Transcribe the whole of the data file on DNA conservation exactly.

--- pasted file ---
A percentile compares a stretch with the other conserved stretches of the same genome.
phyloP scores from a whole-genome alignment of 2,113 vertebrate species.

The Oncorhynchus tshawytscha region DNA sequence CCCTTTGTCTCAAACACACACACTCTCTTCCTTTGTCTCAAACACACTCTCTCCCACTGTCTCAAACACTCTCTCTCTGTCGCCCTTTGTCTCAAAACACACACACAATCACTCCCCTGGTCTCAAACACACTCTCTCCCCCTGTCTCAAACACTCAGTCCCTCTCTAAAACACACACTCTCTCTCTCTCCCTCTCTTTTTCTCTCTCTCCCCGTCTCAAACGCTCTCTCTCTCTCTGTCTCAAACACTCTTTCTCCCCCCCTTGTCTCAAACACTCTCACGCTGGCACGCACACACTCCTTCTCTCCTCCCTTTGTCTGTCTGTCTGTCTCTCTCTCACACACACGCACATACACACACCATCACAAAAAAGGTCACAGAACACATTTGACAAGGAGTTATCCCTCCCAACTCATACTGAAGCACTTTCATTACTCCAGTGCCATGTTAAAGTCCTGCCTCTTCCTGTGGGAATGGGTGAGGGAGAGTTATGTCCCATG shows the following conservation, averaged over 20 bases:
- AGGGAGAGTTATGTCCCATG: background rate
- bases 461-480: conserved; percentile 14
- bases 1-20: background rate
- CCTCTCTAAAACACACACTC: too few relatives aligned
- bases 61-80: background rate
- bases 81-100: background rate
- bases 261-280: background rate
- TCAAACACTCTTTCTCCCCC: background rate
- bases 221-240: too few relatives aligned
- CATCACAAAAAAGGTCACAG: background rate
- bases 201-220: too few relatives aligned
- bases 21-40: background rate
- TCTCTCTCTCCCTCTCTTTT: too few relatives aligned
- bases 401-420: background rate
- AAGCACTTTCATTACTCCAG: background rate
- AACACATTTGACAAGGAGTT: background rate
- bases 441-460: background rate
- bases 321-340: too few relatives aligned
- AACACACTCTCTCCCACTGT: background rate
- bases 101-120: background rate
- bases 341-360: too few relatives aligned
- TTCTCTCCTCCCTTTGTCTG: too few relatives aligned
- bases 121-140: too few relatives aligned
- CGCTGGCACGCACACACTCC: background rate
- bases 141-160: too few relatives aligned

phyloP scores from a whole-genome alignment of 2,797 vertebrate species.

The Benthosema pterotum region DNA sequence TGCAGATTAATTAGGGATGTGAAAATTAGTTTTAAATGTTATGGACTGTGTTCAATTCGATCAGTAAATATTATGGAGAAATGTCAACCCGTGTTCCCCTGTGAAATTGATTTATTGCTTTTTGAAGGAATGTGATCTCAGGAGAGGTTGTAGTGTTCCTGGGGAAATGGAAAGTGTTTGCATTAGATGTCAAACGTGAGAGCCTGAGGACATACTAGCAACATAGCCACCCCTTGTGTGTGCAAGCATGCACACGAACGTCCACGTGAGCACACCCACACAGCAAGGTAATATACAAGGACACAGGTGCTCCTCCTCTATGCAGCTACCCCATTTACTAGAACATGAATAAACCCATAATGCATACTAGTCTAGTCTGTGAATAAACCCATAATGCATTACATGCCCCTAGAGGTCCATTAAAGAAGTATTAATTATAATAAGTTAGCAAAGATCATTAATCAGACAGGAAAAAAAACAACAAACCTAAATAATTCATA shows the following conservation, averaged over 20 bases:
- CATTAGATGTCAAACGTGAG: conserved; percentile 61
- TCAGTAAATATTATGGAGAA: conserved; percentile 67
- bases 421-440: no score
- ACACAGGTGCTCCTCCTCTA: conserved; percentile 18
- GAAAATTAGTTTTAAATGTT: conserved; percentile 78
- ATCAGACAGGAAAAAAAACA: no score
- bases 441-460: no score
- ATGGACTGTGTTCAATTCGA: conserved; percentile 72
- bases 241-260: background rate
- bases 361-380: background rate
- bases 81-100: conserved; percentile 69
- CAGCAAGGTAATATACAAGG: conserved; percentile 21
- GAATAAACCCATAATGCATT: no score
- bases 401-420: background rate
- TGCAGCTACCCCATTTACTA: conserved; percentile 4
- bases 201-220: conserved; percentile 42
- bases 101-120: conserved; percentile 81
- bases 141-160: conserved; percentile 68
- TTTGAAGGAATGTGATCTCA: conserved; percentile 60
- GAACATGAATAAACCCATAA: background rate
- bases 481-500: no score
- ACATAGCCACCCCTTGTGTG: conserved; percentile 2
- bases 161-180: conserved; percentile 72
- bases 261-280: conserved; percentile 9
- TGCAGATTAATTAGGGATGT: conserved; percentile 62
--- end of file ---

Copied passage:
A percentile compares a stretch with the other conserved stretches of the same genome.
phyloP scores from a whole-genome alignment of 2,113 vertebrate species.

The Oncorhynchus tshawytscha region DNA sequence CCCTTTGTCTCAAACACACACACTCTCTTCCTTTGTCTCAAACACACTCTCTCCCACTGTCTCAAACACTCTCTCTCTGTCGCCCTTTGTCTCAAAACACACACACAATCACTCCCCTGGTCTCAAACACACTCTCTCCCCCTGTCTCAAACACTCAGTCCCTCTCTAAAACACACACTCTCTCTCTCTCCCTCTCTTTTTCTCTCTCTCCCCGTCTCAAACGCTCTCTCTCTCTCTGTCTCAAACACTCTTTCTCCCCCCCTTGTCTCAAACACTCTCACGCTGGCACGCACACACTCCTTCTCTCCTCCCTTTGTCTGTCTGTCTGTCTCTCTCTCACACACACGCACATACACACACCATCACAAAAAAGGTCACAGAACACATTTGACAAGGAGTTATCCCTCCCAACTCATACTGAAGCACTTTCATTACTCCAGTGCCATGTTAAAGTCCTGCCTCTTCCTGTGGGAATGGGTGAGGGAGAGTTATGTCCCATG shows the following conservation, averaged over 20 bases:
- AGGGAGAGTTATGTCCCATG: background rate
- bases 461-480: conserved; percentile 14
- bases 1-20: background rate
- CCTCTCTAAAACACACACTC: too few relatives aligned
- bases 61-80: background rate
- bases 81-100: background rate
- bases 261-280: background rate
- TCAAACACTCTTTCTCCCCC: background rate
- bases 221-240: too few relatives aligned
- CATCACAAAAAAGGTCACAG: background rate
- bases 201-220: too few relatives aligned
- bases 21-40: background rate
- TCTCTCTCTCCCTCTCTTTT: too few relatives aligned
- bases 401-420: background rate
- AAGCACTTTCATTACTCCAG: background rate
- AACACATTTGACAAGGAGTT: background rate
- bases 441-460: background rate
- bases 321-340: too few relatives aligned
- AACACACTCTCTCCCACTGT: background rate
- bases 101-120: background rate
- bases 341-360: too few relatives aligned
- TTCTCTCCTCCCTTTGTCTG: too few relatives aligned
- bases 121-140: too few relatives aligned
- CGCTGGCACGCACACACTCC: background rate
- bases 141-160: too few relatives aligned

phyloP scores from a whole-genome alignment of 2,797 vertebrate species.

The Benthosema pterotum region DNA sequence TGCAGATTAATTAGGGATGTGAAAATTAGTTTTAAATGTTATGGACTGTGTTCAATTCGATCAGTAAATATTATGGAGAAATGTCAACCCGTGTTCCCCTGTGAAATTGATTTATTGCTTTTTGAAGGAATGTGATCTCAGGAGAGGTTGTAGTGTTCCTGGGGAAATGGAAAGTGTTTGCATTAGATGTCAAACGTGAGAGCCTGAGGACATACTAGCAACATAGCCACCCCTTGTGTGTGCAAGCATGCACACGAACGTCCACGTGAGCACACCCACACAGCAAGGTAATATACAAGGACACAGGTGCTCCTCCTCTATGCAGCTACCCCATTTACTAGAACATGAATAAACCCATAATGCATACTAGTCTAGTCTGTGAATAAACCCATAATGCATTACATGCCCCTAGAGGTCCATTAAAGAAGTATTAATTATAATAAGTTAGCAAAGATCATTAATCAGACAGGAAAAAAAACAACAAACCTAAATAATTCATA shows the following conservation, averaged over 20 bases:
- CATTAGATGTCAAACGTGAG: conserved; percentile 61
- TCAGTAAATATTATGGAGAA: conserved; percentile 67
- bases 421-440: no score
- ACACAGGTGCTCCTCCTCTA: conserved; percentile 18
- GAAAATTAGTTTTAAATGTT: conserved; percentile 78
- ATCAGACAGGAAAAAAAACA: no score
- bases 441-460: no score
- ATGGACTGTGTTCAATTCGA: conserved; percentile 72
- bases 241-260: background rate
- bases 361-380: background rate
- bases 81-100: conserved; percentile 69
- CAGCAAGGTAATATACAAGG: conserved; percentile 21
- GAATAAACCCATAATGCATT: no score
- bases 401-420: background rate
- TGCAGCTACCCCATTTACTA: conserved; percentile 4
- bases 201-220: conserved; percentile 42
- bases 101-120: conserved; percentile 81
- bases 141-160: conserved; percentile 68
- TTTGAAGGAATGTGATCTCA: conserved; percentile 60
- GAACATGAATAAACCCATAA: background rate
- bases 481-500: no score
- ACATAGCCACCCCTTGTGTG: conserved; percentile 2
- bases 161-180: conserved; percentile 72
- bases 261-280: conserved; percentile 9
- TGCAGATTAATTAGGGATGT: conserved; percentile 62